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It is January 24, 1954, as you assume the role of General Vo Nguyen Giap, commander of the military forces of the Viet Minh, the Vietnamese communist independence movement led by Ho Chi Minh that seeks to overthrow French colonial rule. Since 1887 Vietnam has been part of France’s Indochina empire (which includes Cambodia and Laos),and in 1941 Ho founded the Viet Minh to expel the French and to establish an independent communist nation. During World War II, Japan occupied Indochina and the Viet Minh’s combat focus supported the Allied cause by opposing the Japanese occupiers. Ho had hoped that an Allied victory in World War II would lead to the creation of an independent Vietnam under his leadership. However, those hopes were dashed when France reclaimed its Indochina empire after the war.

Fighting between the Viet Minh and French forces erupted in December 1946, marking the beginning of the Indochina War. However, until Mao Zedong’s 1949 communist victory in neighboring China, the fighting you led was mainly guerrilla warfare. But since then, communist China has provided your forces with modern weapons of all types that enable them to combat the French in large-scale operations on a nearly equal footing, despite France’s airpower monopoly. These weapons include American-manufactured howitzers that Mao’s forces seized when they defeated the U.S.-backed Nationalist Chinese, plus others they captured from the Americans and South Koreans during the Korean War (1950-53). Thus, the Viet Minh now has the means to win a decisive battle – if the French create a tactical situation you can exploit to your army’s advantage.

Two months ago, on November 20, 1953, the French launched an airborne assault code named Operation Castor that you believe provides such an opportunity. Six French paratrooper battalions jumped into a remote valley in northwest Vietnam near the Laotian border. After flying in more troops, weapons and supplies over the past few weeks, the French have created a fortified zone consisting of a series of mutually supporting strong points surrounding the village of Dien Bien Phu. Clearly, the intent is to lure your forces into a costly battle of attrition in which French airpower and superior firepower will inflict a decisive defeat on your army. Thus, your challenge is to develop a battle plan that will turn the tables on the French and give the Viet Minh, not France, a decisive victory at Dien Bien Phu.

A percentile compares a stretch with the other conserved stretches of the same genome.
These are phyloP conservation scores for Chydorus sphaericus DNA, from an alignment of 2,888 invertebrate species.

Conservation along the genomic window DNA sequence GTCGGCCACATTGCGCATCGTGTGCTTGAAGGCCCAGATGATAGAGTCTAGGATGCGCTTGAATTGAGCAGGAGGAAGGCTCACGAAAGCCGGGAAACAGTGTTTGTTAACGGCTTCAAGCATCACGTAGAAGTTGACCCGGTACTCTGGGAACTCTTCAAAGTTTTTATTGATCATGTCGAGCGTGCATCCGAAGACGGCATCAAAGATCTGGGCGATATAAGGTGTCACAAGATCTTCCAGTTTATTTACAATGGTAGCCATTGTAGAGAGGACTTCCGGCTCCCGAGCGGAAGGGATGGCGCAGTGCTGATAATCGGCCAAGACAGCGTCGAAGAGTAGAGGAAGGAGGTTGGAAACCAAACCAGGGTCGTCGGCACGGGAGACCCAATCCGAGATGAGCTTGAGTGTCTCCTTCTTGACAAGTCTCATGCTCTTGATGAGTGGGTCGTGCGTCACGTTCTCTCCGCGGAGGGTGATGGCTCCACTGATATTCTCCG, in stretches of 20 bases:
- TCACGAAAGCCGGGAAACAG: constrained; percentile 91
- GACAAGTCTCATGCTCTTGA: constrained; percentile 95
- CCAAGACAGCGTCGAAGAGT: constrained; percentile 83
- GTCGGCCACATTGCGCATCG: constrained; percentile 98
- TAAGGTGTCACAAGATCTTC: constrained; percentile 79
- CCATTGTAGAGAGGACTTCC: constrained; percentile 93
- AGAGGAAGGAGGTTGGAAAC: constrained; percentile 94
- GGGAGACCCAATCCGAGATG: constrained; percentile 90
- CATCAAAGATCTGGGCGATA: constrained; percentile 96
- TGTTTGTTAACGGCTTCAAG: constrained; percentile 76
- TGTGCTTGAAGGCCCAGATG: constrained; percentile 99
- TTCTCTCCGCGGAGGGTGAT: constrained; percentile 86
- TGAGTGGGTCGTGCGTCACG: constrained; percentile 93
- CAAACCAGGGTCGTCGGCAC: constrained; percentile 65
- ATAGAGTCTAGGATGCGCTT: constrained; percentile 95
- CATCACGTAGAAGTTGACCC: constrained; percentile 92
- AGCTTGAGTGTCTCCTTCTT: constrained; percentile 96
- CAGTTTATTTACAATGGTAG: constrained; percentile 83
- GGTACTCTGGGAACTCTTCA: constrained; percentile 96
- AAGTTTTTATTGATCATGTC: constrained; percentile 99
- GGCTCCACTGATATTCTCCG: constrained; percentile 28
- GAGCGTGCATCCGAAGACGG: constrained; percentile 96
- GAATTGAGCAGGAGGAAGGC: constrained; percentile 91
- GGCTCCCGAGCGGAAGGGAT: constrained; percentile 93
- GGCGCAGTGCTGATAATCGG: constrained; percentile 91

Dien Bien Phu lies in the remote Nam Yum River valley 450 kilometers northwest of Hanoi and 50 kilometers from the Laotian border. (See Northern French Indochina map.) This bowl-shaped valley region is dominated by mountains to the north, east and west and is surrounded by thick jungle.

On Dien Bien Phu’s northern end is the enemy’s main airstrip, which is constructed of perforated steel planking to make it usable in all weather. Since French plans assume your forces will surround and cut off the Dien Bien Phu garrison from ground communications, the airstrip is absolutely vital to the French for flying in supplies and reinforcements and for evacuating casualties. If it becomes unusable, the garrison will have no way to evacuate the injured and will have to rely on parachutists as reinforcements and airdrops for resupply. Therefore, neutralizing or capturing the airstrip is a tactical priority for your forces.

The French fortified area consists of eight main strong points on small hills spread over a distance of 10 kilometers running north-south. Five of the strong points – Anne-Marie, Huguette, Dominique, Eliane and Claudine – are clustered around Dien Bien Phu and the main airstrip. Two others, Gabrielle to the north and Beatrice to the northeast, are positioned to keep Viet Minh forces out of mortar range of the main airstrip. The final strong point, Isabelle, guards a small, secondary dirt airstrip six kilometers south of Dien Bien Phu.


 After the initial airborne assault on Dien Bien Phu in November, the French rapidly built up the garrison to about 11,000 soldiers. The majority of them are organized into 12 infantry battalions of paratroopers, French Foreign Legionnaires, North Africans, and indigenous Indochinese troops. However, only the paratroopers and legionnaires are elite units composed of mostly combat veterans.

Fire support for the French garrison consists of one battery of four 155 mm howitzers, two artillery battalions with 24105 mm howitzers, 10 75 mm howitzers, 28120 mm mortars, 77 81 mm mortars, 14060 mm mortars, and 70 recoilless rifles (57mm and 75 mm). Additionally, a company of 10 M24 U.S. Chaffee light tanks was airlifted into the position, as were four quad.50-caliber anti-aircraft machine guns capable of delivering devastating fire against infantry attacks. Additional supporting units include a combat engineer battalion,medical teams, maintenance crews and command post personnel.